Uni Students create Illinois Geometry Lab projects

On Thursday, Dec. 13, nine Uni students in three groups of three presented their projects at the Illinois Geometry Lab (IGL) Open House. The students were able to showcase the original mathematics research they had conducted over the summer.

Getting to do original research was really fun especially since before the project I hadn’t thought it was possible at my level of math,” said senior Annemily Hoganson, who met with seniors Katherine Ahlgren and Raine Bernhard on finding sharp bounds for the Directed Postman Problem.

The groups met from June 4 to June 29, meeting with a mentor three times a week for those four weeks.

“My group’s mentor was amazing. She let us take the project in whatever direction we wanted but gave us great advice and taught us a lot about how to write about math,” said Hoganson.

Our mentor worked closely with us, teaching us the linear algebra we needed and giving some guidance about what to try to do,” said senior Robert Nagel, who worked with seniors Kevin Grosman and Matthew Jin on semantic discovery via singular value decomposition.

The students were able to take advantage of a great opportunity to learn more about advanced topics in math than they could at Uni through their research.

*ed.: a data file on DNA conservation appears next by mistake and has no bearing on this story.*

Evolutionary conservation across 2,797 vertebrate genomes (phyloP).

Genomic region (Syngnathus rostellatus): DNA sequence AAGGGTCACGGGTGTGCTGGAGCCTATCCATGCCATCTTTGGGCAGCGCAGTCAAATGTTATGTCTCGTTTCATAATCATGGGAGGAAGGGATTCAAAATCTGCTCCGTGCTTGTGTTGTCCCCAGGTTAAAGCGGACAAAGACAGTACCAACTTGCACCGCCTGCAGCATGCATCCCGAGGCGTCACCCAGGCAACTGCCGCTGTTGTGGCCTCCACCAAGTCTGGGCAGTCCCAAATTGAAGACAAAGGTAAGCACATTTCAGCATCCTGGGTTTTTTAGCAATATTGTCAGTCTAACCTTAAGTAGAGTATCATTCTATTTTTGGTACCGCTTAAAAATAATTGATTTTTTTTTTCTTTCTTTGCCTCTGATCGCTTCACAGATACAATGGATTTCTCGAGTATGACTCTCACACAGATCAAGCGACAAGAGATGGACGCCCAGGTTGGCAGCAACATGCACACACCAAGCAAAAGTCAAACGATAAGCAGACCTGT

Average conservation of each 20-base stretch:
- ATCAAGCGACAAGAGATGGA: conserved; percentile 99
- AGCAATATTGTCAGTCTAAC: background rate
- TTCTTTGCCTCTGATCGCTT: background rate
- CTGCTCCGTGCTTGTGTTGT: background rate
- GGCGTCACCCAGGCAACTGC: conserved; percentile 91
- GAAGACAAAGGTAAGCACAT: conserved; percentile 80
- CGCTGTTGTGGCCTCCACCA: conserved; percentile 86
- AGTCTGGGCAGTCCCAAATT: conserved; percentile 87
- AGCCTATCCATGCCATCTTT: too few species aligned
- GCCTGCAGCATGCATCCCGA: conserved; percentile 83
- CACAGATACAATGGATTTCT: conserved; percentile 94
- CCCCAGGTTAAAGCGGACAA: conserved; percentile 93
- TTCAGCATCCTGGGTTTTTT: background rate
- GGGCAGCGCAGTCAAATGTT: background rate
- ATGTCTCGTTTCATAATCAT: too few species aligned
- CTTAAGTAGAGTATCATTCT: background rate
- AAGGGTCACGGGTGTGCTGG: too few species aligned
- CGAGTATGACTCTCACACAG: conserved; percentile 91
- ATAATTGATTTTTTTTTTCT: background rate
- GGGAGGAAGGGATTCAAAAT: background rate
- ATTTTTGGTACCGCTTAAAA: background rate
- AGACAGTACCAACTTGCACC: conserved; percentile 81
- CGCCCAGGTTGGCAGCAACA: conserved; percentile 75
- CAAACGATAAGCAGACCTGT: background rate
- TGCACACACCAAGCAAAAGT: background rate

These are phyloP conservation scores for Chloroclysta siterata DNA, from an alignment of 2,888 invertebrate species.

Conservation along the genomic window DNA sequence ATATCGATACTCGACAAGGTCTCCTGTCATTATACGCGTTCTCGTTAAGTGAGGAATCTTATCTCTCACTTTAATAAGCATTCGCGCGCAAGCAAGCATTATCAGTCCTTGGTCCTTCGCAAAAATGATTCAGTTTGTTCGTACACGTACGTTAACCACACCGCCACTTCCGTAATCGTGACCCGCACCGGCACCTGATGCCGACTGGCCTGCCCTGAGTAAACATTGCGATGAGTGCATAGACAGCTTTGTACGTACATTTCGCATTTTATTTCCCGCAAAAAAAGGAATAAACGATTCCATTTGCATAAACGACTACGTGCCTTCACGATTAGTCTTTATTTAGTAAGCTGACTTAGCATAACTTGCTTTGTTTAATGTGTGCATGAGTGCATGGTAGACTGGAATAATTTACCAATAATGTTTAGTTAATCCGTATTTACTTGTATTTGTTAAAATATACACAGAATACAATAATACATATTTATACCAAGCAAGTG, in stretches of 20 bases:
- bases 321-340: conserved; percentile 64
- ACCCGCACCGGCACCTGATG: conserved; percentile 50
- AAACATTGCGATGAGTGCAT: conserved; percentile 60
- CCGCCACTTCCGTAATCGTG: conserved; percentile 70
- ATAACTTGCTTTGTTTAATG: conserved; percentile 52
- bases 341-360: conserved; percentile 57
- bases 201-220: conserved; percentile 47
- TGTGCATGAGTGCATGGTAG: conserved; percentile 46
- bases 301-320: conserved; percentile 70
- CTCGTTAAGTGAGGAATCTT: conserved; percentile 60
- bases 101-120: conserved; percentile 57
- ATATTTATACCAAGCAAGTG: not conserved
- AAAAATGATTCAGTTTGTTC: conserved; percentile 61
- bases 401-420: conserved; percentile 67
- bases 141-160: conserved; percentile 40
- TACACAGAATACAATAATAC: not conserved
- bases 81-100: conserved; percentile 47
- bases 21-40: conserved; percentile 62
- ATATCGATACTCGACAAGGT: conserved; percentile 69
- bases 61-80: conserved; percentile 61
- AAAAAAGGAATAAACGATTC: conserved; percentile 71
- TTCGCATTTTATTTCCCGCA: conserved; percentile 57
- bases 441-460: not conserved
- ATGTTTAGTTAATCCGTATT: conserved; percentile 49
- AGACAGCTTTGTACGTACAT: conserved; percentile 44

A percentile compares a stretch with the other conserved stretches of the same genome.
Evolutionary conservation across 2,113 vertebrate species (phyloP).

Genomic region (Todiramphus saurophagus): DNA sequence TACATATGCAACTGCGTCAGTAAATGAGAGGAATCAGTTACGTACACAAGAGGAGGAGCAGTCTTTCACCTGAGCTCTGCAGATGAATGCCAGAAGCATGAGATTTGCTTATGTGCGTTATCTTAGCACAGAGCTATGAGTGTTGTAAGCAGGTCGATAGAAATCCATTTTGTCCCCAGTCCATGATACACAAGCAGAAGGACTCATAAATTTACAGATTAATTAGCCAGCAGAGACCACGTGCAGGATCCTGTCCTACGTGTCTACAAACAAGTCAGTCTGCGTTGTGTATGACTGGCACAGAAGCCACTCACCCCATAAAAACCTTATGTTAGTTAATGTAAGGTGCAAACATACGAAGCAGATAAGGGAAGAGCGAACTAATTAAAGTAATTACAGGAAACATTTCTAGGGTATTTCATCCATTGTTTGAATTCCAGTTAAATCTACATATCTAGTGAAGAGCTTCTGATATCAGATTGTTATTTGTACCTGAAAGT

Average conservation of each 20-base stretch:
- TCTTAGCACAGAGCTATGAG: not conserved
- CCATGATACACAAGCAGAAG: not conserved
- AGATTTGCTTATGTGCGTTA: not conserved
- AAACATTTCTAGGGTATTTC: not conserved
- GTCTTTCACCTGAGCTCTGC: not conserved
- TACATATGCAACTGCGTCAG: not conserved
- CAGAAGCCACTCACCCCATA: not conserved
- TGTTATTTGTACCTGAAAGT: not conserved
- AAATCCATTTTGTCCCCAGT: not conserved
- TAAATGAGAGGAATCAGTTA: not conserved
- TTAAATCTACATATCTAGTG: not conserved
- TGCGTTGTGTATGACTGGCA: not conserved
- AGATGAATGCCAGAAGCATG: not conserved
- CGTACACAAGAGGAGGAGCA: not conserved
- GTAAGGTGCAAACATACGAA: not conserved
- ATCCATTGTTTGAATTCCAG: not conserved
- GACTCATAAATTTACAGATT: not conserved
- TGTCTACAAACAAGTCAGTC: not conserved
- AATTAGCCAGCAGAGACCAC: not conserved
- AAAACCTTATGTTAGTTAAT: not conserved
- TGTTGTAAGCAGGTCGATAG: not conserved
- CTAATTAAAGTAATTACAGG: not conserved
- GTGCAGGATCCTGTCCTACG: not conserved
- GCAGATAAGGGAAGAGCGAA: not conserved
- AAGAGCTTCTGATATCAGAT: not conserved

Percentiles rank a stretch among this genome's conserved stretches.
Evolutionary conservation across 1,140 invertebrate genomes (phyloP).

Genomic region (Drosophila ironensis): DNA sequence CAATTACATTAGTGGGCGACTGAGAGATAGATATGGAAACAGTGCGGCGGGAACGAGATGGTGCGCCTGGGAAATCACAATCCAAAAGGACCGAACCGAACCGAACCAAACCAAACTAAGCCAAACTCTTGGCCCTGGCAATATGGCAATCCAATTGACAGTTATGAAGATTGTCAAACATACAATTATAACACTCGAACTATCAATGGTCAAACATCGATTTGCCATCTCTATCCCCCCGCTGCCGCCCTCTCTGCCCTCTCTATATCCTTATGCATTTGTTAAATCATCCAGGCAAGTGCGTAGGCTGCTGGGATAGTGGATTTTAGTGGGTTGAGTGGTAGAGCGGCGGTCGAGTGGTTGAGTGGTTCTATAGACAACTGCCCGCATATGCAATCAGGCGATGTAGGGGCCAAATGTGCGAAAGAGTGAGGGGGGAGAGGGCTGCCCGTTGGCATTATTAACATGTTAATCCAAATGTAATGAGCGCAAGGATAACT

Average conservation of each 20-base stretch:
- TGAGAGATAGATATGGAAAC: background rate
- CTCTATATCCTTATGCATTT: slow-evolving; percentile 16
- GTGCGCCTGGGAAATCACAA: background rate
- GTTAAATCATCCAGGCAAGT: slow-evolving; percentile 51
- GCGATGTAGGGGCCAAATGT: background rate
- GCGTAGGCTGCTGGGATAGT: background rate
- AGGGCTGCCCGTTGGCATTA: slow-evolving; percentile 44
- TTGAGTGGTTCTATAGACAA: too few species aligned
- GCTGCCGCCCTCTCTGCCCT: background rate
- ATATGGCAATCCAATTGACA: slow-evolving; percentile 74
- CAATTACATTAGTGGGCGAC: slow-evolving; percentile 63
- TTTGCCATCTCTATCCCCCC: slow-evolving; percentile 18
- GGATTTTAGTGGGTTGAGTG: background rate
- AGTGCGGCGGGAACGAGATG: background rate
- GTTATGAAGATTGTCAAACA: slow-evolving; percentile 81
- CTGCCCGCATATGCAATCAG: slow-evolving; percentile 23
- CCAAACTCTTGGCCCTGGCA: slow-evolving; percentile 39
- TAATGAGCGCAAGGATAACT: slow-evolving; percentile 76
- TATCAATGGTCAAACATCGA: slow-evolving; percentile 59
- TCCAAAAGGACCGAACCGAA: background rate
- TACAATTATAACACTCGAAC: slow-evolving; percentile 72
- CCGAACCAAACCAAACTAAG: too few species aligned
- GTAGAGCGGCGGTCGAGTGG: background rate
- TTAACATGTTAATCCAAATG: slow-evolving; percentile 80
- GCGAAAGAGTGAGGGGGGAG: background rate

“I learned how to write about math a lot more formally than we do in our classes at Uni. I also learned how to approach a problem by looking for a pattern and then something to prove,” said Hoganson.

“I learned some basics of graph theory. In addition much of the work we did was computational and learning about different ways to calculate things on mathematica. For example taking powers of a large matrix is difficult computationally so exploring shortcuts or graph theory might yield a quicker method,” said junior Ethan Muchnik, who worked with junior Ethan Ashbrook and senior Albert Lee on applying dynamics to fractals.

The three projects were also heavily coding-intensive.

“My favorite part was being able to create a useful program to solve a problem we faced,” said Nagel.

If you would like to learn more about these three projects, especially the math behind them, then check out these links:

Dynamics on Fractals: Ethan Ashbrook, Albert Lee, Ethan Muchnik (Mentor: Ivan Contreras)

Sharp Bounds for the Directed Postman Problem: Katherine Ahlgren, Raine Bernhard, Annemily Hoganson (Mentor: Dana Neidinger)

Semantic Discovery via SVD: Kevin Grosman, Matthew Jin, Robert Nagel (Mentor: Joseph Rennie)